Last week's “zipper-head” rant in this space about the behaviours of certain out-of-state bicycle-trail riders touched a few nerves, as publicly evidenced by several letters to the editor at the News-Press last week, and by a particularly snarky remark from a cocktail waitress in Wallace Saturday night.
Normally a reporter (or editor) should refrain from getting in the last word, but apparently our subtle attempt at a humourous prod at the obnoxiousness of some of these individuals fell on its face, so a clarification is in order.
I've nothing against tourists, per se, even the gaunt and ridiculously-dressed trail-cyclists from out of state who spend nothing here. My beef is with their conspicuously rude minority who seem to think they're doing us a favour just by being here and that we should serve them and then get out of their bloody way, else our economy might collapse.
It's not that simple, folks. Irrespective of what some delusional leading lights in the Silver Valley have led themselves to believe, tourism is not our principal industry. We are a mining camp, plain and simple, with the added advantage that we are a showcase for how a heavy extractive industry like mining, and a great, beautiful, natural place for visitors, can co-exist. If you can't afford Paris, this is the best place in the world to live.
Do you have any complaints about tourists in your town?
But lag-over the Silver Shaft, the Galena and No. 3 Shafts, Sunshine's Jewell Shaft and Bunker Hill's K-T Tunnel, and there won't be many people left here renting bikes or selling soft ice cream and craft beers to tourists. We are a mining community first. It's why the splendid mansions in Kellogg and Wallace still stand, and why the bicycle trails - abandoned railroad beds that once served our mines and timber companies - are here to enjoy. Take away mining and timber and all this goes away: we'll just be another “cute” western ghost-town with a shut-down ski hill.
Want proof? Drive down along the empty store-fronts on McKinley Avenue in Kellogg and see if the millions invested in the gondola and the new ski slopes helped Kellogg.
So tourism takes a back-seat to basic industry. And as for we mere locals, who have to detour around tourists in winter and summer to get to where we need to be, we should at least get to ride in the middle of the bus if there's room.
My extant ire towards the trail-cyclists is informed by daily insults of seeing these people drive their bicycle-carrying Volvos, Priuses and SUVs hell-bent for leather down the Moon Pass road, and barely slowing down for the children, dogs and slow-moving grown-ups who live on King Street. At those speeds they're tearing up a county-maintained dirt road they don't spend a dime to help us keep open.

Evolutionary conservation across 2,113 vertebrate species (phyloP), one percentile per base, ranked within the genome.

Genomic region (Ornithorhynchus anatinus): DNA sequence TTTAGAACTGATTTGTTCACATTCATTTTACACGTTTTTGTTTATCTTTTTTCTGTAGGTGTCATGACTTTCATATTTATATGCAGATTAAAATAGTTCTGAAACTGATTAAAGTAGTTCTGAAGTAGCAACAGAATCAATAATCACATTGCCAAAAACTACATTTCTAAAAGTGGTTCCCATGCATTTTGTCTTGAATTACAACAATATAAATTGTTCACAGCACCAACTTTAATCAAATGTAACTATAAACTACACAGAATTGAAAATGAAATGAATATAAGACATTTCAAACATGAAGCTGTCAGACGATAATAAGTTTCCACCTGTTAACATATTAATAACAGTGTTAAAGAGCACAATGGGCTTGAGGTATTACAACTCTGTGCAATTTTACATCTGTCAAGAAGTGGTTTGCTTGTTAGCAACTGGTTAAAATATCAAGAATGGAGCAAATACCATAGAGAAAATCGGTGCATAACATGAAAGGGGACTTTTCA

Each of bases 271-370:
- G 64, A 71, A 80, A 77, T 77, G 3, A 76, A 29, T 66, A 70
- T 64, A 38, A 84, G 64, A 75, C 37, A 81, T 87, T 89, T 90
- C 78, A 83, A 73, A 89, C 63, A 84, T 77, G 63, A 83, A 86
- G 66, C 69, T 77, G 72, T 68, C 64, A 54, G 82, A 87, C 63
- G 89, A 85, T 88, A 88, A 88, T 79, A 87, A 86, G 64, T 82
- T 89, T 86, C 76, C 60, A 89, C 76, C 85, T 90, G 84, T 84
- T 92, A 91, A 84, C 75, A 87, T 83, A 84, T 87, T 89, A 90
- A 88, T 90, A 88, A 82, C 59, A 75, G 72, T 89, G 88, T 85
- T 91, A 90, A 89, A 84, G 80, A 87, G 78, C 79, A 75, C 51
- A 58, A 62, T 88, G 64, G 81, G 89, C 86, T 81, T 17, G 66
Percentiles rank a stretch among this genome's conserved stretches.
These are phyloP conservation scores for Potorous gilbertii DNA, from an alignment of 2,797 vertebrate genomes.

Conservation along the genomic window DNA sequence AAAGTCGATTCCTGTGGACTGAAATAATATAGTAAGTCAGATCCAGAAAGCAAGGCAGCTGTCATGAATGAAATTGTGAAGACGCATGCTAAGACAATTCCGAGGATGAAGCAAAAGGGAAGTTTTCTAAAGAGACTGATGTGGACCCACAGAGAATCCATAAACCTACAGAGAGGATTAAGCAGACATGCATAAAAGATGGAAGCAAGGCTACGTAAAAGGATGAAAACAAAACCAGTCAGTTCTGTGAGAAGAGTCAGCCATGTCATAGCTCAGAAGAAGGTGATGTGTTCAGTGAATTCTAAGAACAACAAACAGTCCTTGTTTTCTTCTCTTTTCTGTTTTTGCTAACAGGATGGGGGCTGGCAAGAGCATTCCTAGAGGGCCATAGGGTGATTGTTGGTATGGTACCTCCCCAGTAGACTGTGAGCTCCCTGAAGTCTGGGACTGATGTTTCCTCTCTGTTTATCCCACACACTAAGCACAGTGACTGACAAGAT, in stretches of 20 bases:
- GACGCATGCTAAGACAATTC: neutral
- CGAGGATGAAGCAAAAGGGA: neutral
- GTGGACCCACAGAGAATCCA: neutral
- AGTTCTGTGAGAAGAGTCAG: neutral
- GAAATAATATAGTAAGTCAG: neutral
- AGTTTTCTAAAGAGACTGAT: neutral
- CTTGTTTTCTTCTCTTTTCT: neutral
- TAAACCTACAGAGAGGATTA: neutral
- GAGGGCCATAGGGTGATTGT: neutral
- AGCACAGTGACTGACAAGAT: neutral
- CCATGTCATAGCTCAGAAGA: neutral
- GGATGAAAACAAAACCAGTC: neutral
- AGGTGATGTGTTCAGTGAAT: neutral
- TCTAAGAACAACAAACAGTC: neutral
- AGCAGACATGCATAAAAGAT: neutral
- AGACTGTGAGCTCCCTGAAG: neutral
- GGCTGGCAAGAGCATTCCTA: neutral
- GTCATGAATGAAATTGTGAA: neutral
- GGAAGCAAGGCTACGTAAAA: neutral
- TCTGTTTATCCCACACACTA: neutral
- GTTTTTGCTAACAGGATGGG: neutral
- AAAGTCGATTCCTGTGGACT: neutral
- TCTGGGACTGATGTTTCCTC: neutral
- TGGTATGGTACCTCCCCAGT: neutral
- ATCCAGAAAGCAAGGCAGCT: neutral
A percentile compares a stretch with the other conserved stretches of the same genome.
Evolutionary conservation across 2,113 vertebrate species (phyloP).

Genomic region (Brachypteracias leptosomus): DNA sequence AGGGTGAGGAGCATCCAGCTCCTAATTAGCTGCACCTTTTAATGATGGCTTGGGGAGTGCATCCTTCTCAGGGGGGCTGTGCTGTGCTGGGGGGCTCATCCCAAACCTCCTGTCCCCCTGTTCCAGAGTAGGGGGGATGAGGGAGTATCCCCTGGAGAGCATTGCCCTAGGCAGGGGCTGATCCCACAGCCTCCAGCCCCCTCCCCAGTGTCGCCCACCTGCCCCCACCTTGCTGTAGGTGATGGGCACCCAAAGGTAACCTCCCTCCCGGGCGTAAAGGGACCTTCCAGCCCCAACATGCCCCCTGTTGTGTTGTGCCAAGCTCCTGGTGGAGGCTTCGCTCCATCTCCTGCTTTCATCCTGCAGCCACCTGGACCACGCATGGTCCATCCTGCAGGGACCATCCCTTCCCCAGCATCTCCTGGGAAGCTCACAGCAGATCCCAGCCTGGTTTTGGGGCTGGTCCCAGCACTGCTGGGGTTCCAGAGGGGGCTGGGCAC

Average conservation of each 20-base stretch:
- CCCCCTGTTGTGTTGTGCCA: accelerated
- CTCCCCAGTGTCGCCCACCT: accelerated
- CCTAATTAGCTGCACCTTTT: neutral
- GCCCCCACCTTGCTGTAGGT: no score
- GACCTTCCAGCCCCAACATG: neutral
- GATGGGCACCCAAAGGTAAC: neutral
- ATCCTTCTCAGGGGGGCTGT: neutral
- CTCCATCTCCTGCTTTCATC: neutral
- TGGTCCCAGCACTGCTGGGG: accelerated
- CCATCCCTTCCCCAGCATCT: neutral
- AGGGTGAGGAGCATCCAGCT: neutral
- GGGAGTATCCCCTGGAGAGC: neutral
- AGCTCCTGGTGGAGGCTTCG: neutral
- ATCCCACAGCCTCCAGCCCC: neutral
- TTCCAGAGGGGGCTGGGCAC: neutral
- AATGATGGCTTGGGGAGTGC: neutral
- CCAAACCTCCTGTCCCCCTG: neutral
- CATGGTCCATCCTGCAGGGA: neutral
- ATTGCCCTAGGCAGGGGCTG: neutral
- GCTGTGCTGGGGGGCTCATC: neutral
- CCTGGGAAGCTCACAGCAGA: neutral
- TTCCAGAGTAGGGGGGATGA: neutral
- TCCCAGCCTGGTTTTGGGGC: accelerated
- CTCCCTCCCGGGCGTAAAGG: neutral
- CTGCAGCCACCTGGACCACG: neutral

All that said, I've met some very nice out-of-state cyclists in town and up on Placer Creek, too, along with some local jerks who should know better and seem to feel free to toss litter along the road. It's all about courtesy, comity, politeness - whether you're a furriner or a local. Show some bloody respect.
We've had the privilege of travelling to many countries on all but one of this planet's continents the past decade. Never have we presented ourselves, whether in Lijiang, Ouarzazate, Zurich, Paris, Beijing, Innsbruck, Kittila, Munich, Arequipa, Medellin, or Marrakesh, as somehow gifts to their cultures. We are, after all, their guests. You take off your shoes before entering the home of an Asian; you yell loudly at the TV soccer game playing in Panama City. You be very quiet in a Paris bar and you don't try to swipe an ashtray our of a Geneva brew-pub without asking (they'll give you one, if you ask). At the top of the Andes in Jujuy, you slow down for people who are tending their flocks of Alpaca, and return their friendly waves.
You hunker down, you listen to the locals, you be polite, you ask to learn a few phrases in their language, you respect their customs and religions, and you obey their speed-limits. You'll get along fine and make life-long friends. Otherwise they've got their own stuff to do without caring about “how we did it in California.”
One wishes the local purveyors of tourism might impart this simple ethic upon their customers. Remind them that they are our guests, and we are not their servants.
Lastly, I regret having used the term “zipper-head” to describe rude tourists. An apology is due.
Zipper-head was meant as a generic insult, the way Clint Eastwood's character used it in the movie “Grand Torino,” and is not listed in our Oxford English Dictionary. Shame on my etymologogical laziness.
Upon further research, the term “zipper-head” actually was coined by American GIs to describe North Korean Army troops during the “police action” there, and is racially pejorative. I apologize to all the brave North Koreans who take this newspaper.